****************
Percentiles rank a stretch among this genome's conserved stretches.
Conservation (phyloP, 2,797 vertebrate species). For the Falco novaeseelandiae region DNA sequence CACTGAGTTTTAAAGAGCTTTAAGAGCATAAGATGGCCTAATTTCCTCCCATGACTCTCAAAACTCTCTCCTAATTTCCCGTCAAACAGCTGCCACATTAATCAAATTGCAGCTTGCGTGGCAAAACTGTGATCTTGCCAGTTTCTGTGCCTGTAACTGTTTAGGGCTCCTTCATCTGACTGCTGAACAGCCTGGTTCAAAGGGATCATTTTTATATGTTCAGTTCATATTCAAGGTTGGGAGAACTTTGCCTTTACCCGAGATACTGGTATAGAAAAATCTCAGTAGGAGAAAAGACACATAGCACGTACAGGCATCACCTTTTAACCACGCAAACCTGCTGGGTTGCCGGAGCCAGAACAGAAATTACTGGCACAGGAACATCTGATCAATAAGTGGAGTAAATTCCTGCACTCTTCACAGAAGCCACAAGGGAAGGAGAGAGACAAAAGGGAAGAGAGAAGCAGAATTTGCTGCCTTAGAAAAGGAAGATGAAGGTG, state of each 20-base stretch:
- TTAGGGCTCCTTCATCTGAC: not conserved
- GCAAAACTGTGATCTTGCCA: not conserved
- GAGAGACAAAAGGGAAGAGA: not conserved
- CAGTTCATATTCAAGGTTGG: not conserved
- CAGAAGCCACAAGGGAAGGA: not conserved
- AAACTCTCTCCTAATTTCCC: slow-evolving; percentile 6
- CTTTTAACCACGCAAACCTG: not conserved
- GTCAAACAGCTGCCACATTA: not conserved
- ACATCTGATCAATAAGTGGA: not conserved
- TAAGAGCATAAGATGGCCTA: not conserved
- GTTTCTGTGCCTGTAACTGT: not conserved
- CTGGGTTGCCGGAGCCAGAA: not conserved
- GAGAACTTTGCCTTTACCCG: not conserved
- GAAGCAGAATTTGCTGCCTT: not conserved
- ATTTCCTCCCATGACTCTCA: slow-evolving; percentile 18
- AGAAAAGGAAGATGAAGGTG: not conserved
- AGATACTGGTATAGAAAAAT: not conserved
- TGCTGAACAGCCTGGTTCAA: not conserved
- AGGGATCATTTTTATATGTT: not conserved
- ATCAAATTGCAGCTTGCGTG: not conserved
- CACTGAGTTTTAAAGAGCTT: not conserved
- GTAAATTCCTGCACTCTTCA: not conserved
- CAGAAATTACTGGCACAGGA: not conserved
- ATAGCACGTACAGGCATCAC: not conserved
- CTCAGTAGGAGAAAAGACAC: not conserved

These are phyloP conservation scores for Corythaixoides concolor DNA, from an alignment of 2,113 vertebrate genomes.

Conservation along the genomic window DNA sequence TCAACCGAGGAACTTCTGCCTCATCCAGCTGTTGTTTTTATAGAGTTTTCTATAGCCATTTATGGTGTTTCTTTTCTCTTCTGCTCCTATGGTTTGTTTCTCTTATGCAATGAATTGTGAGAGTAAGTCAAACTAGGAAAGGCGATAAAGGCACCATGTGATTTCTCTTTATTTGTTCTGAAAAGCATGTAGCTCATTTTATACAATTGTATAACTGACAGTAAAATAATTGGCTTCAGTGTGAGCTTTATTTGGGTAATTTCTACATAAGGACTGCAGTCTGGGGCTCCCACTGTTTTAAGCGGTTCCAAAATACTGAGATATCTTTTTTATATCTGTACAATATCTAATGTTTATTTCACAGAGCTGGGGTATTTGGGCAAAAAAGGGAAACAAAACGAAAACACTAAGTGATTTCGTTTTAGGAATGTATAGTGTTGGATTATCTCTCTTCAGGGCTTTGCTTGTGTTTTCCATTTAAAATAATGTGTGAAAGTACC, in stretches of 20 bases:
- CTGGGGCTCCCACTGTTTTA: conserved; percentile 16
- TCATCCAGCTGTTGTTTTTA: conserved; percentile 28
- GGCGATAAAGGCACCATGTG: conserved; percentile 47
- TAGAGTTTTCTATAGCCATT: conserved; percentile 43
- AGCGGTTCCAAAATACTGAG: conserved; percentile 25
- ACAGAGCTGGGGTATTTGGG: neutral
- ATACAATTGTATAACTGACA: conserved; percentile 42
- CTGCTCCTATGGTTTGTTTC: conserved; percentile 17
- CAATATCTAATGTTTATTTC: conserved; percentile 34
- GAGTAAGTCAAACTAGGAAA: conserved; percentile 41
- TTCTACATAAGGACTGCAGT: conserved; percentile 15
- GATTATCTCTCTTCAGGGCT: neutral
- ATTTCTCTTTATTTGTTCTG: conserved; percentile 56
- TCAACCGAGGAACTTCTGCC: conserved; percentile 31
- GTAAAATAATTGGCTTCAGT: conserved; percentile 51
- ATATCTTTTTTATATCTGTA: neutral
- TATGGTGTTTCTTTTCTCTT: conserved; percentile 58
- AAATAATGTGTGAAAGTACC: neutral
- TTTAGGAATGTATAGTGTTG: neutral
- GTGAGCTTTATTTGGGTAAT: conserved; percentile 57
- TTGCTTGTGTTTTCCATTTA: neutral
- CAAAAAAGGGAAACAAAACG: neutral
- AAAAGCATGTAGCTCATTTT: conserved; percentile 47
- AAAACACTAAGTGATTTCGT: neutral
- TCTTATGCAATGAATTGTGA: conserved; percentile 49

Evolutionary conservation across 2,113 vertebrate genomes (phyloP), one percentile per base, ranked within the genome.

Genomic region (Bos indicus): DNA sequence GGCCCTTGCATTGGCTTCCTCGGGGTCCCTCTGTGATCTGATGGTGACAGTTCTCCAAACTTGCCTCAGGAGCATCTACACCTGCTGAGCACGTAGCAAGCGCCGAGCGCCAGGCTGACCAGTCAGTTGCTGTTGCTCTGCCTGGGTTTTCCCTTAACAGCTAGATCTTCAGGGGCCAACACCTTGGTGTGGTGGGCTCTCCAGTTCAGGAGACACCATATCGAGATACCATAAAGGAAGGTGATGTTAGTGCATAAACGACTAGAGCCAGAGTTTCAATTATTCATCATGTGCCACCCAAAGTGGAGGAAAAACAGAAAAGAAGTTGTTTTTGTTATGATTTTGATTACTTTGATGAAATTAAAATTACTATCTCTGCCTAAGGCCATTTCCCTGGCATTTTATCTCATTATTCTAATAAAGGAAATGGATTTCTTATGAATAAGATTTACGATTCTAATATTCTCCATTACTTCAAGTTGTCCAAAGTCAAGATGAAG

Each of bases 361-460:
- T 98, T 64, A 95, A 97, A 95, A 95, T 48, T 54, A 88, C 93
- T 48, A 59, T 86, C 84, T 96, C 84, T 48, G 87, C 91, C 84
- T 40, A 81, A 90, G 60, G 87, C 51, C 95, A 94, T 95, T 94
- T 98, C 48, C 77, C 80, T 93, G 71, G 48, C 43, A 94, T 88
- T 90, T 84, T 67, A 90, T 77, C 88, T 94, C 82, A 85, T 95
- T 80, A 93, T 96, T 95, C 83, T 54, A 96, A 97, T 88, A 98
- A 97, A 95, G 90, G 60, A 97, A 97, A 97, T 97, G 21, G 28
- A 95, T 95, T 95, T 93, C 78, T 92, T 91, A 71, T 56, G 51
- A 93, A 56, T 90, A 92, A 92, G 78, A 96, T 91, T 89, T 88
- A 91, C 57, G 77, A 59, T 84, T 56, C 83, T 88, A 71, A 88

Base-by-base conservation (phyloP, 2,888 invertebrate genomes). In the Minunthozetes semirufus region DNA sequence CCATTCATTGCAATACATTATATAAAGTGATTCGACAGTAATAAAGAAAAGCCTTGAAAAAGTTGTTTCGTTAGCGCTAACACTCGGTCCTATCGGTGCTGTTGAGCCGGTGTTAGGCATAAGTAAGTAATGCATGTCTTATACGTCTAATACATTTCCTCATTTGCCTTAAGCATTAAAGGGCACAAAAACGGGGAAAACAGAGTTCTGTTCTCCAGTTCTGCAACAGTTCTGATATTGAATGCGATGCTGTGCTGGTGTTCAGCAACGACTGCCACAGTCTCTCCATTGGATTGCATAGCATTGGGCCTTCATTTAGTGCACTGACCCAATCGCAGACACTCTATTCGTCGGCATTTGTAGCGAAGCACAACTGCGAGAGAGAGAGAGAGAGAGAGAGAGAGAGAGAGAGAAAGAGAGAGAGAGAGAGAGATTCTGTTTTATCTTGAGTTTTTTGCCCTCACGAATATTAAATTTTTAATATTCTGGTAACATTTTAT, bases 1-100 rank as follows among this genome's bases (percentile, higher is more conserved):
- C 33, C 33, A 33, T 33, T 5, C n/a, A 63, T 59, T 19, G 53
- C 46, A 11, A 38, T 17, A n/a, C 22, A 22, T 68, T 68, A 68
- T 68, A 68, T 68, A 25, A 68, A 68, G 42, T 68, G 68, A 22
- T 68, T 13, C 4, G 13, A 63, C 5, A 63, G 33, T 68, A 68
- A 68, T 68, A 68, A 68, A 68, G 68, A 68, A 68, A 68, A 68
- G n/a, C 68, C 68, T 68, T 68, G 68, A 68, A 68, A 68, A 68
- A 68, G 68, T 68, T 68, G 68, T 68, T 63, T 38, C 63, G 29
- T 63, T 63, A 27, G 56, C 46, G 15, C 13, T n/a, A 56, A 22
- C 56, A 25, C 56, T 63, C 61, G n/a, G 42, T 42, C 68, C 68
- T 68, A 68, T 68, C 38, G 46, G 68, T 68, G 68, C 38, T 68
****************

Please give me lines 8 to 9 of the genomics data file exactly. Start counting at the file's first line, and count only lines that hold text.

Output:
- AAACTCTCTCCTAATTTCCC: slow-evolving; percentile 6
- CTTTTAACCACGCAAACCTG: not conserved